In this embodiment, the elongated raised portions 20, 22 on the platen 16 are parallel and extend in the vertical direction, and the elongated raised portions 24A-C are horizontal, extending perpendicular to the parallel raised portions 20, 22. When the platens 16, 18 compress the bag 12, they push beads 14 out of the areas of the raised portions 20, 22, 24A-C and into the adjacent areas, resulting in a packing material that has a generally uniform cross-sectional thickness of about one-and-one-half inches (approximately six beads across) but has a thinner cross-sectional trough in the areas of the raised portions 20, 22, 24A-C of about one inch (approximately four beads across). As was explained above, the resulting bag 12 has fewer beads in cross-section in the thinner cross-section trough areas 20′, 22′, 24A-C′ that were formed by the raised portions 20, 22, 24A-C, respectively, than it has in the thicker, generally uniform cross-section areas. Of course, the size and number of the beads 14 and the thickness and contour of the bag and troughs may be selected as desired, depending upon the configuration of the product to be packed.

When the top edge 15A of the bag 12 is sealed, the pressure differential between the ambient pressure outside the bag 12 and the pressure inside the bag 12 holds the beads 14 in position, so they are non-free-flowing. The packing material remains flat, with the troughs 20′, 22′, 24A-C′ remaining in their original positions.

While the troughs 20′, 22′, 24A-C′ in this embodiment are oriented vertically and horizontally, they could be located and oriented in any desired position and direction suitable for the application, and they could follow an arcuate path or some other path besides a straight line, if desired. Of course, the raised portions on the platens would be changed accordingly in order to form the desired troughs.

FIGS. 6-9A show the packing material 10 being used to pack a laptop computer 28 in a box 30. While a laptop computer 28 is being shown here, it is understood that the same type of arrangement could be used for packing other products, adjusting the dimensions and the number and arrangement of the troughs according to the dimensions and shape of the product being packed, as desired.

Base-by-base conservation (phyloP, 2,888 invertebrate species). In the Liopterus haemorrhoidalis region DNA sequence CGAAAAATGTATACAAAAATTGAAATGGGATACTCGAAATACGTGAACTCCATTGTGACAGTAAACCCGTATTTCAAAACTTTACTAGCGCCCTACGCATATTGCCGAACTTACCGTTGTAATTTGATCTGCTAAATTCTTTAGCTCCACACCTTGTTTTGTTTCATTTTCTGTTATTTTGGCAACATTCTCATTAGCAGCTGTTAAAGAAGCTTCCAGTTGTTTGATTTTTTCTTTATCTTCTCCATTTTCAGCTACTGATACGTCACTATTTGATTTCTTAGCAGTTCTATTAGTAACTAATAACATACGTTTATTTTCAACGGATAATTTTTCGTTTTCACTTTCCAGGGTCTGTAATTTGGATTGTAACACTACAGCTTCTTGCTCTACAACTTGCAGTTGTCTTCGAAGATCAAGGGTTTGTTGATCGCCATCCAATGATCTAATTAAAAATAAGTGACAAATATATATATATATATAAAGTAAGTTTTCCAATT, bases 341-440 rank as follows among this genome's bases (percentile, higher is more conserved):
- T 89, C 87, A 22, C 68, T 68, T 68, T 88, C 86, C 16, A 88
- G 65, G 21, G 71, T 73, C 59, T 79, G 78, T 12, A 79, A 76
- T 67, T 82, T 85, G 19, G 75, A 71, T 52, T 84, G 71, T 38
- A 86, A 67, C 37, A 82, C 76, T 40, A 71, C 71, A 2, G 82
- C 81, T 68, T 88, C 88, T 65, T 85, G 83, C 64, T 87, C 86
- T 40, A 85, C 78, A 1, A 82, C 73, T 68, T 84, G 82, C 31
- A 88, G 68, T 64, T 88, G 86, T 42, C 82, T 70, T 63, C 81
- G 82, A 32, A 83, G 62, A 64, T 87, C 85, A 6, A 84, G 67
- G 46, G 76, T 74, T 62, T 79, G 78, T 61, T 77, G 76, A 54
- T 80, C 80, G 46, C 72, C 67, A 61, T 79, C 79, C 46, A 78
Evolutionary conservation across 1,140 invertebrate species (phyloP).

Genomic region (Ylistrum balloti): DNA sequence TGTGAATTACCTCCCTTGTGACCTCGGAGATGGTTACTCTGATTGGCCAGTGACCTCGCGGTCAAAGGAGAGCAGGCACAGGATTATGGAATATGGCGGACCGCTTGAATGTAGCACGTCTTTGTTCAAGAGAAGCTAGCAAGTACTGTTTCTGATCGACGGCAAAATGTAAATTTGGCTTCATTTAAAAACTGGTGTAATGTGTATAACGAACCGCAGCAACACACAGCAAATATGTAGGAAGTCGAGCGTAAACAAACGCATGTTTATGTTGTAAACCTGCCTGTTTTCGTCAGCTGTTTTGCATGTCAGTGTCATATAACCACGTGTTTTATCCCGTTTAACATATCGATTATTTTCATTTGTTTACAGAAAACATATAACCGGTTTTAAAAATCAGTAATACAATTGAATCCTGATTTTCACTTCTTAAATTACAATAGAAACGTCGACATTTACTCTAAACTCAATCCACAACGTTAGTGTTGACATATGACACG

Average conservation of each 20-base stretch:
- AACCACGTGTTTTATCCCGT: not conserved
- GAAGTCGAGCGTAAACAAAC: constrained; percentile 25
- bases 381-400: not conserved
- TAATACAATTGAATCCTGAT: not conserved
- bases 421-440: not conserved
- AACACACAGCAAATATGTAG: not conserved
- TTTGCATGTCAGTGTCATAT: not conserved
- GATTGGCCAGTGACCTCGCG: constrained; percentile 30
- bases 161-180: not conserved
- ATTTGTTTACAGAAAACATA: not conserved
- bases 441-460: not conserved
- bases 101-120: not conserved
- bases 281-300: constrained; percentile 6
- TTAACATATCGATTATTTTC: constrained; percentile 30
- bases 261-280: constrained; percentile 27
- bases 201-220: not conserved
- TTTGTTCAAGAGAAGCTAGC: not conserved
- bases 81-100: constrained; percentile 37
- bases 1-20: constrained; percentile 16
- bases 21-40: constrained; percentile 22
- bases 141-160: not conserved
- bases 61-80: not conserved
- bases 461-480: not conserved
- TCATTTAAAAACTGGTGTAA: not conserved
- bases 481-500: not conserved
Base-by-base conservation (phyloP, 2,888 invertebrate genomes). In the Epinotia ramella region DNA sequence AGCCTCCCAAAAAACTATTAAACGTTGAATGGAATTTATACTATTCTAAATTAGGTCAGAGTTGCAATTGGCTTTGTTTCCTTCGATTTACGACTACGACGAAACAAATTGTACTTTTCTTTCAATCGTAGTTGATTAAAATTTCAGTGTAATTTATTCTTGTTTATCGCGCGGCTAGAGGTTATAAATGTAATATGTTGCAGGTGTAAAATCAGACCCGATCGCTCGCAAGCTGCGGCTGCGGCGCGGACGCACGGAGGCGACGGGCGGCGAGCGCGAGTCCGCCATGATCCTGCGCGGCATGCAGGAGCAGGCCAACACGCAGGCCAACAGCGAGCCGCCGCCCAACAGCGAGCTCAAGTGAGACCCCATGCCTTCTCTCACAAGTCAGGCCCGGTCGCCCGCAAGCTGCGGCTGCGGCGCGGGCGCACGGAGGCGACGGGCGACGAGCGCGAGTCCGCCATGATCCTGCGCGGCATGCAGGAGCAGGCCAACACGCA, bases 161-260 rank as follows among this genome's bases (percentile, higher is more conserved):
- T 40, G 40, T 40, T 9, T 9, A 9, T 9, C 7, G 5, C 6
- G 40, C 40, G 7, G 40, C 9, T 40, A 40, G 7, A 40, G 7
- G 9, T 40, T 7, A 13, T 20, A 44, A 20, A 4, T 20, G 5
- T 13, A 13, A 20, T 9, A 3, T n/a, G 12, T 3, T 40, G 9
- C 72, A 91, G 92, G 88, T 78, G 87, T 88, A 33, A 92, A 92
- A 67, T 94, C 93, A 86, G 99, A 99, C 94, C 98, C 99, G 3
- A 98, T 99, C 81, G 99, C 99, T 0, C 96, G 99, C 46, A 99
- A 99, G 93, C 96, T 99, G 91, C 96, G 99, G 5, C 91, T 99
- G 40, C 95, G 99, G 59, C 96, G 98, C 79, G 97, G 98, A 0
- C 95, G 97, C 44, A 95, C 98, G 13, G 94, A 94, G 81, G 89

In this embodiment, the two parallel lengthwise troughs 20′, 22′ form the boundaries of first, second, and third adjacent constant cross-section portions 40, 42, 44, respectively. The second constant cross-section portion 42 is wider than the first and third portions 40, 44. The box 30 has a rectangular bottom 50, with rectangular left, right, front and rear sides 52, 54, 56, 58, projecting upwardly from the bottom 50 along straight edges 62, 64, 66, 68, respectively.

As shown in FIG. 6, the central portion 42 of the packing material 10 covers the bottom 50 of the box 30, and the left and right portions 40, 44 extend upwardly along the left and right sides 52, 54, respectively, with the packing material 10 being bent along the troughs 20′, 22′, which lie along the edges 64, 62, respectively.

As shown in FIG. 9, the bottom edge, 15 of the packing material 10 lies adjacent to the top edge 70 of the front side 56 of the box 30. The trough 24B′ lies along the bottom rear edge 68, and the trough 24C′ lies along the bottom front edge 66 of the box 30.

The packing 10 is wrapped around the back of the laptop 28, with the trough 24A′ lying along the top rear edge of the laptop 28. The remainder of the central portion 42 of the packing material 10 lies on top of the laptop 28.